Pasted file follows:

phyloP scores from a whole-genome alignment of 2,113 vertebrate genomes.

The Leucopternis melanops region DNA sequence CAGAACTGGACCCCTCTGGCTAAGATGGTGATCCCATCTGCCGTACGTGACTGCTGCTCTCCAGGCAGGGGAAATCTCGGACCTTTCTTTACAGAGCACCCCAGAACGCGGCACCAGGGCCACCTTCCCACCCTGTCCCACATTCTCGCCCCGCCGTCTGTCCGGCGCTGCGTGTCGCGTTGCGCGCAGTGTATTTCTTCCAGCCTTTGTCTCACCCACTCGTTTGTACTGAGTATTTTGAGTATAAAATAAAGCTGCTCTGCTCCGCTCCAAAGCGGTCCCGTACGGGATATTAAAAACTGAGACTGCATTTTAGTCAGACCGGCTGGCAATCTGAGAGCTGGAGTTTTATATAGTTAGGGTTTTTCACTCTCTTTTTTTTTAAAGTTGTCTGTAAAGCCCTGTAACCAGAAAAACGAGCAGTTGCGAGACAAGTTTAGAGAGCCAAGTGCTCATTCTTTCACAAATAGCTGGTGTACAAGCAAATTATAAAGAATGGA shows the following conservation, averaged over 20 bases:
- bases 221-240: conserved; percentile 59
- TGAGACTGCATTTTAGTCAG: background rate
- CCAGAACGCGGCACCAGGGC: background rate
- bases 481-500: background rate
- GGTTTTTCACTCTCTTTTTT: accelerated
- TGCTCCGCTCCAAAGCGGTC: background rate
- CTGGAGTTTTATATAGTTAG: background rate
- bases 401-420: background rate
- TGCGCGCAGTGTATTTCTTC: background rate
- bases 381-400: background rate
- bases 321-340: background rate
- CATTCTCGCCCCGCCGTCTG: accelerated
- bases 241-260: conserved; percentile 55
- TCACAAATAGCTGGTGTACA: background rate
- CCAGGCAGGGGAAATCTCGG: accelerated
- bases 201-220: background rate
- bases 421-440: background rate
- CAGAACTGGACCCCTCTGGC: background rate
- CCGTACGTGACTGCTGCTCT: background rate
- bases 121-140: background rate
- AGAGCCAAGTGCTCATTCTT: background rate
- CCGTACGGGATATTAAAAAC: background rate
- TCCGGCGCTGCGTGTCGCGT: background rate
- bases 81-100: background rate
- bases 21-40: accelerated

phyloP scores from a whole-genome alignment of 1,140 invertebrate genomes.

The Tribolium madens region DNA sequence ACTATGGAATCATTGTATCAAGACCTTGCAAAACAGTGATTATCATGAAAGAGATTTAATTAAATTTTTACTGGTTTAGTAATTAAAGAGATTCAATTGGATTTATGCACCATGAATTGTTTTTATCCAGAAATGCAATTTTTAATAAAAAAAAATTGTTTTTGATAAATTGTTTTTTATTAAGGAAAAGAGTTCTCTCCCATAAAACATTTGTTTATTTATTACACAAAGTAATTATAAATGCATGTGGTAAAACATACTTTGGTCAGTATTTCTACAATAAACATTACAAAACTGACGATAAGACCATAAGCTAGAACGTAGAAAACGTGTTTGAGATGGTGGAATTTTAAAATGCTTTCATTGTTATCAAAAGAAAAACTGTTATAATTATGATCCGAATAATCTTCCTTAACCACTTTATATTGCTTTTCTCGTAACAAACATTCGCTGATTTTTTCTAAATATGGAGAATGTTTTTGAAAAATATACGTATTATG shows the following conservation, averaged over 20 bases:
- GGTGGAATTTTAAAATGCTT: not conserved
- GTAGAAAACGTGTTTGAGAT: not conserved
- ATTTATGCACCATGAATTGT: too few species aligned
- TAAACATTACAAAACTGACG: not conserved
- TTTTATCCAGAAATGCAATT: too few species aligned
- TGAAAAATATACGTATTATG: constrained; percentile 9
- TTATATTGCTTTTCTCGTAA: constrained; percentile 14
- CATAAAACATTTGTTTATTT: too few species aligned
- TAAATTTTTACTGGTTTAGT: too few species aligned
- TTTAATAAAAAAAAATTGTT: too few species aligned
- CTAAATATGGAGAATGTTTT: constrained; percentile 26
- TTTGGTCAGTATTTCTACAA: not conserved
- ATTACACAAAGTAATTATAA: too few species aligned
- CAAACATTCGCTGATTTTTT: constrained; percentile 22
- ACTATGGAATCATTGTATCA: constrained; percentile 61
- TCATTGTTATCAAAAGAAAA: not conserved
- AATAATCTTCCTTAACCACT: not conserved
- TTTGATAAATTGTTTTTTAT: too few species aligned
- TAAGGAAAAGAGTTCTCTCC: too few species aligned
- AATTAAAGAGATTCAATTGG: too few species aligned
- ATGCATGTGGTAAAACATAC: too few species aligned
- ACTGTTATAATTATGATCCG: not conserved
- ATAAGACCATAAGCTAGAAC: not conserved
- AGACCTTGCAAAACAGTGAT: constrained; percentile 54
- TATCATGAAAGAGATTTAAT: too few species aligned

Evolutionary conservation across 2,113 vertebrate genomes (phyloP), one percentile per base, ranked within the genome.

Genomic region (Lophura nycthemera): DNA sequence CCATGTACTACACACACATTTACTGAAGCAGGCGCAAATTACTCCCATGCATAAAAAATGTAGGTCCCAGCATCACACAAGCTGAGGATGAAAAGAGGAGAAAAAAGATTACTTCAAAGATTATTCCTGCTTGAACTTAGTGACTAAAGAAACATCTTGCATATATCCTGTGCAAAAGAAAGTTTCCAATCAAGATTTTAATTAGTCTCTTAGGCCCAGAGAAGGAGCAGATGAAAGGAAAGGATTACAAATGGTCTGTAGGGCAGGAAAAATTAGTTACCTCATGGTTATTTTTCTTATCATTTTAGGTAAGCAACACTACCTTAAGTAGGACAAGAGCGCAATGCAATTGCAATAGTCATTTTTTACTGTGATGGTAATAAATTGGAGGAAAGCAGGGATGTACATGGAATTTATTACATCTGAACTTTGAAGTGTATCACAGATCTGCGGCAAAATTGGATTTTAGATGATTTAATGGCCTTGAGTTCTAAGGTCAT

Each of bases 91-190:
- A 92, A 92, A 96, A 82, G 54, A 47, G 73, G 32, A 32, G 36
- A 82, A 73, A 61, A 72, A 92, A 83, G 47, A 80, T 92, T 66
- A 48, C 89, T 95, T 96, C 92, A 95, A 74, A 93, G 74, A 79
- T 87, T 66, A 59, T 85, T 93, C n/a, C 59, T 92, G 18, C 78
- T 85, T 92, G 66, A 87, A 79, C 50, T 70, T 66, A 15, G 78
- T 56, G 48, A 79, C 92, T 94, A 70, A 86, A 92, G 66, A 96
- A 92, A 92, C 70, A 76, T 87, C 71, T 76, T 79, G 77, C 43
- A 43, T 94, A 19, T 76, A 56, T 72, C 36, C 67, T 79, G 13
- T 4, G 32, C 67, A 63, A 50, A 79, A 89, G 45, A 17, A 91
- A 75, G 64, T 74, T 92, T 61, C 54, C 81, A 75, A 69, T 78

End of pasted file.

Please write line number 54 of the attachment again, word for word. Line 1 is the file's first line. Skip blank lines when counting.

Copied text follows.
- TATCATGAAAGAGATTTAAT: too few species aligned